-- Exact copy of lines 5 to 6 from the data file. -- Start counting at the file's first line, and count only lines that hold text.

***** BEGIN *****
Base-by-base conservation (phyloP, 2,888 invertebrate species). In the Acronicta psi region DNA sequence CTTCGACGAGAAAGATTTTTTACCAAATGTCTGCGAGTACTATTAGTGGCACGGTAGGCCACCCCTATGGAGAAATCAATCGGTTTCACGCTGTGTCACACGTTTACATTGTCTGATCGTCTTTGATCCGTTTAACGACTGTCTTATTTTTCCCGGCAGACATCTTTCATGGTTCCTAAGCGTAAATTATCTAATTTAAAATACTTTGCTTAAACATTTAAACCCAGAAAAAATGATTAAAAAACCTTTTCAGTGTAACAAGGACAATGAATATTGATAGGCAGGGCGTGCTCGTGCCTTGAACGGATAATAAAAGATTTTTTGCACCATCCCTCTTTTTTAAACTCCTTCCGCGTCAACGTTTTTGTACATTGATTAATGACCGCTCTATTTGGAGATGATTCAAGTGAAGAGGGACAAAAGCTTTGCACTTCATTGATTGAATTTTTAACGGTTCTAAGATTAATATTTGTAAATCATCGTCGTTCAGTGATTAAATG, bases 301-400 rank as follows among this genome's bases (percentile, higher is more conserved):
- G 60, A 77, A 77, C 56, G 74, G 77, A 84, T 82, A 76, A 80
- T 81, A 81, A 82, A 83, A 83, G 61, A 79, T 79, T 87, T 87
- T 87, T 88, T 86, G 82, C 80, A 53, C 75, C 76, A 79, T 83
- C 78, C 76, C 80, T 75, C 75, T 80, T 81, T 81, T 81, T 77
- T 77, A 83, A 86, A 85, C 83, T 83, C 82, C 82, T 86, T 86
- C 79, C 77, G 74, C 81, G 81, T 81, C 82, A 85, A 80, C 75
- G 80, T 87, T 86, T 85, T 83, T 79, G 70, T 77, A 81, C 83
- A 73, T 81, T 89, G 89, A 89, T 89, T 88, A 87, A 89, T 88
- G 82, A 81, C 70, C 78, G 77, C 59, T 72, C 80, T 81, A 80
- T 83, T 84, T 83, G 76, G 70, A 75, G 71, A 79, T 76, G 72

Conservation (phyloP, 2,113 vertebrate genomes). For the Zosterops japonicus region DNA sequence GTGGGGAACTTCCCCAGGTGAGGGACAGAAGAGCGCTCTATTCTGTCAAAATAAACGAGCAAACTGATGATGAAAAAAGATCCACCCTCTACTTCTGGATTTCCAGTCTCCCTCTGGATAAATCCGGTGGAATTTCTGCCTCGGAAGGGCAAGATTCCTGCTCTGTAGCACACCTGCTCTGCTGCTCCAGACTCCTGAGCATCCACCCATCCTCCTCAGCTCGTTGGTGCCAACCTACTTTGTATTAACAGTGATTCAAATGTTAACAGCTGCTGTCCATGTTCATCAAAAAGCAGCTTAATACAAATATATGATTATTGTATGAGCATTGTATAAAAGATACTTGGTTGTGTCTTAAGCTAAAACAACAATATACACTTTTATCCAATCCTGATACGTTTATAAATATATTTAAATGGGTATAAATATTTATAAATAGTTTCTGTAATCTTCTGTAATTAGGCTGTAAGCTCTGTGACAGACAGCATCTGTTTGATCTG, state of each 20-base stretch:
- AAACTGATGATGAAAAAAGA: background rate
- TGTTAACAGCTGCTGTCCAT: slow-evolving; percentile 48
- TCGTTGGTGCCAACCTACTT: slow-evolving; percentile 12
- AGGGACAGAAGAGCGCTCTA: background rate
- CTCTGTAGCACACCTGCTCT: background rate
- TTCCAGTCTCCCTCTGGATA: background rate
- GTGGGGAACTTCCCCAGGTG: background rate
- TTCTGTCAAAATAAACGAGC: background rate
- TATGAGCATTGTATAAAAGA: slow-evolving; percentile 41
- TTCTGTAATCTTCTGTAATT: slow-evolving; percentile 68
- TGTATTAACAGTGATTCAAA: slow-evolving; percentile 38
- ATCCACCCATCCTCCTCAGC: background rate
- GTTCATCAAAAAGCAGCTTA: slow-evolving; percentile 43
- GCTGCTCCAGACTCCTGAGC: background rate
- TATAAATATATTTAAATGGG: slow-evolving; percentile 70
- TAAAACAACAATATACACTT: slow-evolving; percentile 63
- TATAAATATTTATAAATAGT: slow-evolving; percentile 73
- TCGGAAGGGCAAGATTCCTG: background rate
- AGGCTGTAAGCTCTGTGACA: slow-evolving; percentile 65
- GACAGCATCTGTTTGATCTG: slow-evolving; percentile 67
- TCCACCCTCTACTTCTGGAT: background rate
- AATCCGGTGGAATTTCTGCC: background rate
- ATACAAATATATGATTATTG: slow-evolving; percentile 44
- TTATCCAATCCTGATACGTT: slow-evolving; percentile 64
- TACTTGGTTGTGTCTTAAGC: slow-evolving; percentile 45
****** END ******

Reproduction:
- C 78, C 76, C 80, T 75, C 75, T 80, T 81, T 81, T 81, T 77
- T 77, A 83, A 86, A 85, C 83, T 83, C 82, C 82, T 86, T 86